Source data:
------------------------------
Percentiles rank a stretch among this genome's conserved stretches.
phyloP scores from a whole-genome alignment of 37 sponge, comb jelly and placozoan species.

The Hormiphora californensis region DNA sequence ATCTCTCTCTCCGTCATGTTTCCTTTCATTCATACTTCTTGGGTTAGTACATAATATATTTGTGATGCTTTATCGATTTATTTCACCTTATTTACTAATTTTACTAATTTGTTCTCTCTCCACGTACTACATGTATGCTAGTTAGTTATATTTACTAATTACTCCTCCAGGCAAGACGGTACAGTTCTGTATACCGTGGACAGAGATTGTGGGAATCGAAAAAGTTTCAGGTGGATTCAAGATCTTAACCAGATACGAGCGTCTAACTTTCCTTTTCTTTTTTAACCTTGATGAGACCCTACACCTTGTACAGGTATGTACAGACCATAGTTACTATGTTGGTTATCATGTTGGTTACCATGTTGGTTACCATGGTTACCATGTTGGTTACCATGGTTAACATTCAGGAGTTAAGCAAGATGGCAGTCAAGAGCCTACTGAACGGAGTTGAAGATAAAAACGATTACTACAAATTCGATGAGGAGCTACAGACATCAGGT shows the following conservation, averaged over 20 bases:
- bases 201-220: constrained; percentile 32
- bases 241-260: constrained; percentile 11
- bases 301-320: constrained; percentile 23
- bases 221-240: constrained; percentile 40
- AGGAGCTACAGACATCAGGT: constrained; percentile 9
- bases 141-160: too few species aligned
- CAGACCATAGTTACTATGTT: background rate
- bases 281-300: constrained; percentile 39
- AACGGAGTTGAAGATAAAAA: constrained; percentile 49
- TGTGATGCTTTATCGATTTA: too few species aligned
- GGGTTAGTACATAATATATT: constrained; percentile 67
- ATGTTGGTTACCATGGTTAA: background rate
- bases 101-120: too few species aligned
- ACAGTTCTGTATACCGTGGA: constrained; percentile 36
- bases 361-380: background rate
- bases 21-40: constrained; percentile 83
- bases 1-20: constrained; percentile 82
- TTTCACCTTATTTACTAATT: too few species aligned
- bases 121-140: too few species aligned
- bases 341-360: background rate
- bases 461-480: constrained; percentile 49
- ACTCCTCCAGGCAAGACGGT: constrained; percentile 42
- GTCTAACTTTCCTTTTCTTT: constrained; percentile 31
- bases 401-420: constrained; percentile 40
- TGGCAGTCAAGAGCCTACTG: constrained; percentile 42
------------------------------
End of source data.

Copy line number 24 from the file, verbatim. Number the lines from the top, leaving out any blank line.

- bases 461-480: constrained; percentile 49